That some Islamic leaders at the Lakemba Mosque went out of their way to tell their followers that it is sinful to wish non-Muslims a merry Christmas?
Or that the story became front-page news in Sydney?
Both irritate me, in their own different ways.
Acknowledging Christmas, some of the Islamic teachers apparently believed, was tantamount to accepting some of its aspects, and therefore those who offered season's greetings to their fellow Australians were putting themselves at risk of excommunication.
That seems both daft and nasty to me.
But making it front-page news seems a bit iffy too, from at least some perspectives.
On one hand, it probably makes sense to draw attention to a piece of potentially divisive silliness in order to have its flaws exposed.
On the other hand, giving the issue the oversimplified front-page shouting treatment seems almost certain to make it even more divisive than it was already.
Elements of the story seemed so formulaic and predictable.
Grab hold of some anti-social extremist humbug from a Muslim source and amplify it.
Amplify, too, the guaranteed reaction of irritation and annoyance from non-Muslims who will take it as another piece of evidence that Islam is inherently intolerant and hostile.
Then follow up with forelock-tugging apologies from moderate Muslim sources, which makes it seem like they can barely prevail against the noisy extremists in their own ranks.
I work in the media, and I can see how and why the story got the prominence it did. It was always going to strike a nerve and get reaction. And if it was my job to be editor of a Sydney paper maybe I'd have made the same call.
But, rightly or wrongly, the story provided an unpleasant background to this year's Christmas for me.
Especially when it was juxtaposed with stories about Middle Eastern crime gangs in Sydney inspiring young admirers to get around the place dressed in T-shirts with crossed AK-47 assault rifles emblazoned on them like an ugly "up yours" to everybody else.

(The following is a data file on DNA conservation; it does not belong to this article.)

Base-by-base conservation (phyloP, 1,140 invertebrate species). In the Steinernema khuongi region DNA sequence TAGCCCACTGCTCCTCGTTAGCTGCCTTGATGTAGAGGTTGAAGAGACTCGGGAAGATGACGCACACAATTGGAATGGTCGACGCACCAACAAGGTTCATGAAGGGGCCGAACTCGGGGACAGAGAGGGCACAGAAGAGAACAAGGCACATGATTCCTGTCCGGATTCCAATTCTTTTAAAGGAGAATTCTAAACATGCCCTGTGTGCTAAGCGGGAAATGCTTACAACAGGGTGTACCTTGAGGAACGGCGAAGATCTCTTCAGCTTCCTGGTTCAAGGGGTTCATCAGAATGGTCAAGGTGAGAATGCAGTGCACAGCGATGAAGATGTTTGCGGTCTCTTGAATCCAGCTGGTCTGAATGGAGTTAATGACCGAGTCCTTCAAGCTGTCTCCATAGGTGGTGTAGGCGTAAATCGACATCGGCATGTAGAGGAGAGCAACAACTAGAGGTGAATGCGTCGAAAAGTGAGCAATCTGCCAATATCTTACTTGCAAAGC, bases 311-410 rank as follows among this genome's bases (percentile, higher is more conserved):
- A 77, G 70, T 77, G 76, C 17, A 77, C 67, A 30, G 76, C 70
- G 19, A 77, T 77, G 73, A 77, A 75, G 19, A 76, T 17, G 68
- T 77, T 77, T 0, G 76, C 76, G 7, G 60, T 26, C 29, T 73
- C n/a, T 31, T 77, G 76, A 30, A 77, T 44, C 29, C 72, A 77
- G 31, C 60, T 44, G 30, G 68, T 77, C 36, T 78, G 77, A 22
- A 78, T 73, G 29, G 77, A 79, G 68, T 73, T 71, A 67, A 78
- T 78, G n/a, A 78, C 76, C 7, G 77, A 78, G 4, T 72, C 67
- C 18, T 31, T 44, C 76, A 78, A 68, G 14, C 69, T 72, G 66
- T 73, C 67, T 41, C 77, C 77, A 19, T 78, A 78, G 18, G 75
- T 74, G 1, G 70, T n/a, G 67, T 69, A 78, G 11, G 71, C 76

The icing on this unpleasant cake came when I read a feature story about Christmas in Bethlehem.
That's the village named by the Christian Bible as the birthplace of Jesus Christ - now administered by the Palestinian National Authority and ringed by Israeli settlements.
It's one of the holiest places on the Christian tourist itinerary, but the dwindling population of Christians there complained of feeling under constant siege from militant Israeli Jews and furious Islamic firebrands from various parts of besieged and occupied Palestine.
Another reminder of the mess in the Middle East that, thanks to geopolitics, oil and religion, threatens the peace and security of us all.
Another perplexing and frustrating instance of the bizarre inability of so-called "great" religions - each of which purport to want the best for humanity - to actually provide enough useful direction to their followers to bring about that goal.
And what are those noises from behind the screen?
The president of the United States, threatening the tottering leadership of conflict-torn Syria not to use chemical weapons against foreign-supported rebels, on pain of intervention. Sounds familiar.
The sound of 5000 "bunker-buster" bombs being loaded in America for their trip to Israel, an apparent fulfilment of a promise allegedly made in March, in return for Israel delaying plans to attack Iran until 2013.
Close to home and far away the sabres are rattling, the tribes are rallying to their respective flags and the dogs of war are being whistled by their cunning masters.